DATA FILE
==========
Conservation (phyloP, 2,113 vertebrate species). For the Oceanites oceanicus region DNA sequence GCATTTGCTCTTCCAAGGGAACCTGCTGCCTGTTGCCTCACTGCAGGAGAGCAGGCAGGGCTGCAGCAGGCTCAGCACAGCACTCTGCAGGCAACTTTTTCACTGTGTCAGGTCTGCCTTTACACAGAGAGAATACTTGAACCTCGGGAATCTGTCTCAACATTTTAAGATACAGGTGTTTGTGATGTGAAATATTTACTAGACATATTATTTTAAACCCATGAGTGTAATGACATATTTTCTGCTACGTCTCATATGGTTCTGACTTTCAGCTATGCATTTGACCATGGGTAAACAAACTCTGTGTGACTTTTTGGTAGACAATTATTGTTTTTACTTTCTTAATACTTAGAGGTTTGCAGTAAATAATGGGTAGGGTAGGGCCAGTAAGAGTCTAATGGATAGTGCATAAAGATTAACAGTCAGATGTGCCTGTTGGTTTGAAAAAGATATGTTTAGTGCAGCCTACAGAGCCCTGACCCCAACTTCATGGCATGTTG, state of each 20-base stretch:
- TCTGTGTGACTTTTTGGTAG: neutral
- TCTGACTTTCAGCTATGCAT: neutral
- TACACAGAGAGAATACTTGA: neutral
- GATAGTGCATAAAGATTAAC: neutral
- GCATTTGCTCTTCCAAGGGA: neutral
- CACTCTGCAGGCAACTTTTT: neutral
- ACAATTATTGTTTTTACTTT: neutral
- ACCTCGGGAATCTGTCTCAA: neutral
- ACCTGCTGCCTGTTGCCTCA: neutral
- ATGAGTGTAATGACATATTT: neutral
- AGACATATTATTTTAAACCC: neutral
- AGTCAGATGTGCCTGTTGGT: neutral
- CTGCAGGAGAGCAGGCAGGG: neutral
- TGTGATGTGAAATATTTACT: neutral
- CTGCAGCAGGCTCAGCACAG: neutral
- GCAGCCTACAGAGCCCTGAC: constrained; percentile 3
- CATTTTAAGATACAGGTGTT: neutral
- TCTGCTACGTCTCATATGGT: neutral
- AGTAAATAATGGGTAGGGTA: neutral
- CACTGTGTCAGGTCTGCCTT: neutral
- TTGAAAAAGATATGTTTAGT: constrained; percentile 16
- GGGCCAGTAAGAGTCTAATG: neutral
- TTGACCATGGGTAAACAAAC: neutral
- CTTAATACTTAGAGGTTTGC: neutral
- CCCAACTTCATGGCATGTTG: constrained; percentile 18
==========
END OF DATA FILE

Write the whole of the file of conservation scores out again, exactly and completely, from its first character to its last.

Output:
Conservation (phyloP, 2,113 vertebrate species). For the Oceanites oceanicus region DNA sequence GCATTTGCTCTTCCAAGGGAACCTGCTGCCTGTTGCCTCACTGCAGGAGAGCAGGCAGGGCTGCAGCAGGCTCAGCACAGCACTCTGCAGGCAACTTTTTCACTGTGTCAGGTCTGCCTTTACACAGAGAGAATACTTGAACCTCGGGAATCTGTCTCAACATTTTAAGATACAGGTGTTTGTGATGTGAAATATTTACTAGACATATTATTTTAAACCCATGAGTGTAATGACATATTTTCTGCTACGTCTCATATGGTTCTGACTTTCAGCTATGCATTTGACCATGGGTAAACAAACTCTGTGTGACTTTTTGGTAGACAATTATTGTTTTTACTTTCTTAATACTTAGAGGTTTGCAGTAAATAATGGGTAGGGTAGGGCCAGTAAGAGTCTAATGGATAGTGCATAAAGATTAACAGTCAGATGTGCCTGTTGGTTTGAAAAAGATATGTTTAGTGCAGCCTACAGAGCCCTGACCCCAACTTCATGGCATGTTG, state of each 20-base stretch:
- TCTGTGTGACTTTTTGGTAG: neutral
- TCTGACTTTCAGCTATGCAT: neutral
- TACACAGAGAGAATACTTGA: neutral
- GATAGTGCATAAAGATTAAC: neutral
- GCATTTGCTCTTCCAAGGGA: neutral
- CACTCTGCAGGCAACTTTTT: neutral
- ACAATTATTGTTTTTACTTT: neutral
- ACCTCGGGAATCTGTCTCAA: neutral
- ACCTGCTGCCTGTTGCCTCA: neutral
- ATGAGTGTAATGACATATTT: neutral
- AGACATATTATTTTAAACCC: neutral
- AGTCAGATGTGCCTGTTGGT: neutral
- CTGCAGGAGAGCAGGCAGGG: neutral
- TGTGATGTGAAATATTTACT: neutral
- CTGCAGCAGGCTCAGCACAG: neutral
- GCAGCCTACAGAGCCCTGAC: constrained; percentile 3
- CATTTTAAGATACAGGTGTT: neutral
- TCTGCTACGTCTCATATGGT: neutral
- AGTAAATAATGGGTAGGGTA: neutral
- CACTGTGTCAGGTCTGCCTT: neutral
- TTGAAAAAGATATGTTTAGT: constrained; percentile 16
- GGGCCAGTAAGAGTCTAATG: neutral
- TTGACCATGGGTAAACAAAC: neutral
- CTTAATACTTAGAGGTTTGC: neutral
- CCCAACTTCATGGCATGTTG: constrained; percentile 18